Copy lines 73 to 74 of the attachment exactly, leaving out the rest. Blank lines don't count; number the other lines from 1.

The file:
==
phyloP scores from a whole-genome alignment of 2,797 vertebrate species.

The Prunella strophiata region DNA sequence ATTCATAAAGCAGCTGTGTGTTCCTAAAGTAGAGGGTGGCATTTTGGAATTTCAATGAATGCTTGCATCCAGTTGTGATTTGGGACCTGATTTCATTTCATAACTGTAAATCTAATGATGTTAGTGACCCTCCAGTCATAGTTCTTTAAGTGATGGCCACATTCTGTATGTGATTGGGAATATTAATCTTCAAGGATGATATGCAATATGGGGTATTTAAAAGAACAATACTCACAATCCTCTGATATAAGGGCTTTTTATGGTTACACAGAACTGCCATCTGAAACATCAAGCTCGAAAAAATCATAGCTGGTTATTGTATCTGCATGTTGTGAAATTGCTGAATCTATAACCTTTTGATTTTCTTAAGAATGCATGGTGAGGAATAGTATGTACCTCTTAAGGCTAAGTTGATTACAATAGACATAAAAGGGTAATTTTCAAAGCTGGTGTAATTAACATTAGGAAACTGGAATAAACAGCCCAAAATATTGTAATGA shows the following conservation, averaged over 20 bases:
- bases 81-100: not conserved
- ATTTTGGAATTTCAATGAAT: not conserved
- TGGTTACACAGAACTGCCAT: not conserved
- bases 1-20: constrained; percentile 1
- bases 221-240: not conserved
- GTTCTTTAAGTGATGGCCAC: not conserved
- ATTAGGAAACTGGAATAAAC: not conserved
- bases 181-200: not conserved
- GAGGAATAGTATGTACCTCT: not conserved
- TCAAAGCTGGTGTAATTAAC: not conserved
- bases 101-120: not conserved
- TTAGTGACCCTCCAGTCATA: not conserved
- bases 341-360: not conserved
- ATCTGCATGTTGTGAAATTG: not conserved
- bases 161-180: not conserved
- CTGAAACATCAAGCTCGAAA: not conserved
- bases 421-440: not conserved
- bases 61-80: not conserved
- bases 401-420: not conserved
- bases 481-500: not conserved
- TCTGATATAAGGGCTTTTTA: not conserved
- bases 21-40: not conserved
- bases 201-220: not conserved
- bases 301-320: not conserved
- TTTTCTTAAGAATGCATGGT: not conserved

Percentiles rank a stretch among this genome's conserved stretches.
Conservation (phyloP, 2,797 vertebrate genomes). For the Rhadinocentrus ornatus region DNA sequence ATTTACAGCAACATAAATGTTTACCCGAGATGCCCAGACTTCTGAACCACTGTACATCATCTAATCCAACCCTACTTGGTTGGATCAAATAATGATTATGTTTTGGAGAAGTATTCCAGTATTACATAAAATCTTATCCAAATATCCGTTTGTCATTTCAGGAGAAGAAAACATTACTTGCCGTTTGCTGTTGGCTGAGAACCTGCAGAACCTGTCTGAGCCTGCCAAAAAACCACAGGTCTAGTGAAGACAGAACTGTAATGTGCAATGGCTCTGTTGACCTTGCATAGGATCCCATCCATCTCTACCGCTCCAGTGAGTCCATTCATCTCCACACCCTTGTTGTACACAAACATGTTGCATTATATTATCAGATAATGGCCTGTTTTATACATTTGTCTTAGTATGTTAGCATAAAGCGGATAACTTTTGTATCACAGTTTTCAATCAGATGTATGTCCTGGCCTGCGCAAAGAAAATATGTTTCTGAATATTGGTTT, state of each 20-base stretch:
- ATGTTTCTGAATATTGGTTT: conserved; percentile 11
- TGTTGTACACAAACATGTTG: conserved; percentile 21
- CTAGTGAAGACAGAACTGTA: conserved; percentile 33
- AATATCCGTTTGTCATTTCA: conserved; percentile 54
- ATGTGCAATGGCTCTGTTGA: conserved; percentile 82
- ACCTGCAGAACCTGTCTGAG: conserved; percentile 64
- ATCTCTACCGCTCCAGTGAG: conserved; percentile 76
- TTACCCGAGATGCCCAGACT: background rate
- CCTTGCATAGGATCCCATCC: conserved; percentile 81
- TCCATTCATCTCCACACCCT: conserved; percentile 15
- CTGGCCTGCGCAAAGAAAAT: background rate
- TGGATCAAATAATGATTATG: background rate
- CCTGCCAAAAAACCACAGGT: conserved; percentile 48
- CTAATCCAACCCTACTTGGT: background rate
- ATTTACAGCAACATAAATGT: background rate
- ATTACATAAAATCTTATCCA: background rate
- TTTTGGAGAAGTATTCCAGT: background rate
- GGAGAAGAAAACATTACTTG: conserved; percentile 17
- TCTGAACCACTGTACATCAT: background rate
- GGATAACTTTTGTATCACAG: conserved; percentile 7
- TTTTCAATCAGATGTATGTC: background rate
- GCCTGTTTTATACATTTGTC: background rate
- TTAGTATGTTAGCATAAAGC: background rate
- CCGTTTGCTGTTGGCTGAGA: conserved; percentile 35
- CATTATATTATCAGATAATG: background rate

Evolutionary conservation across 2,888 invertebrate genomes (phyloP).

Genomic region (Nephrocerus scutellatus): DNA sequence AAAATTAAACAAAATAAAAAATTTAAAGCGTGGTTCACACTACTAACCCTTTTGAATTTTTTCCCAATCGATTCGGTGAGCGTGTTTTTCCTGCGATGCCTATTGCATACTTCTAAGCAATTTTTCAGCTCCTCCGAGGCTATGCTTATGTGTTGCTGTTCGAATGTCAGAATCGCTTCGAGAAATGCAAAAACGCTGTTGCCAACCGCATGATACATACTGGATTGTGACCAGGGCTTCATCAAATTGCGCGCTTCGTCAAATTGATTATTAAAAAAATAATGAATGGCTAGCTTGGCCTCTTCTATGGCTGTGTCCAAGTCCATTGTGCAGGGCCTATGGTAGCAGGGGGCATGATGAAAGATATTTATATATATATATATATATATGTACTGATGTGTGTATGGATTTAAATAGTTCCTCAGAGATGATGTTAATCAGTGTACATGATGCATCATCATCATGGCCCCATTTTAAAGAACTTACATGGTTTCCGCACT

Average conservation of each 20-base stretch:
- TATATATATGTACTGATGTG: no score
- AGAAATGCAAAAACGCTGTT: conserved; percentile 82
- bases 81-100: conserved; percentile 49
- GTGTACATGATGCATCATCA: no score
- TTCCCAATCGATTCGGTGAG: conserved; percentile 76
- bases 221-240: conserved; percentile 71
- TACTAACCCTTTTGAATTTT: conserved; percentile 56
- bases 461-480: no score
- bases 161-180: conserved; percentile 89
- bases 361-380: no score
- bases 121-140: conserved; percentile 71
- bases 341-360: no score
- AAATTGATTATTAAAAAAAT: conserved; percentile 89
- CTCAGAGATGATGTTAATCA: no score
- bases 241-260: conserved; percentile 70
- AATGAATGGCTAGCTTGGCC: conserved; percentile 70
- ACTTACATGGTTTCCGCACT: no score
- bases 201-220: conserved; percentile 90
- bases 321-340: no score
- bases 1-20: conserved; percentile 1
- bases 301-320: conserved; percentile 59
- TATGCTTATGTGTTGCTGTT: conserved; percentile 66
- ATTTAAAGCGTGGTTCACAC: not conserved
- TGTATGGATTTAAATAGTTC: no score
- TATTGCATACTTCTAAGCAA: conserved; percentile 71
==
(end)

- AATGAATGGCTAGCTTGGCC: conserved; percentile 70
- ACTTACATGGTTTCCGCACT: no score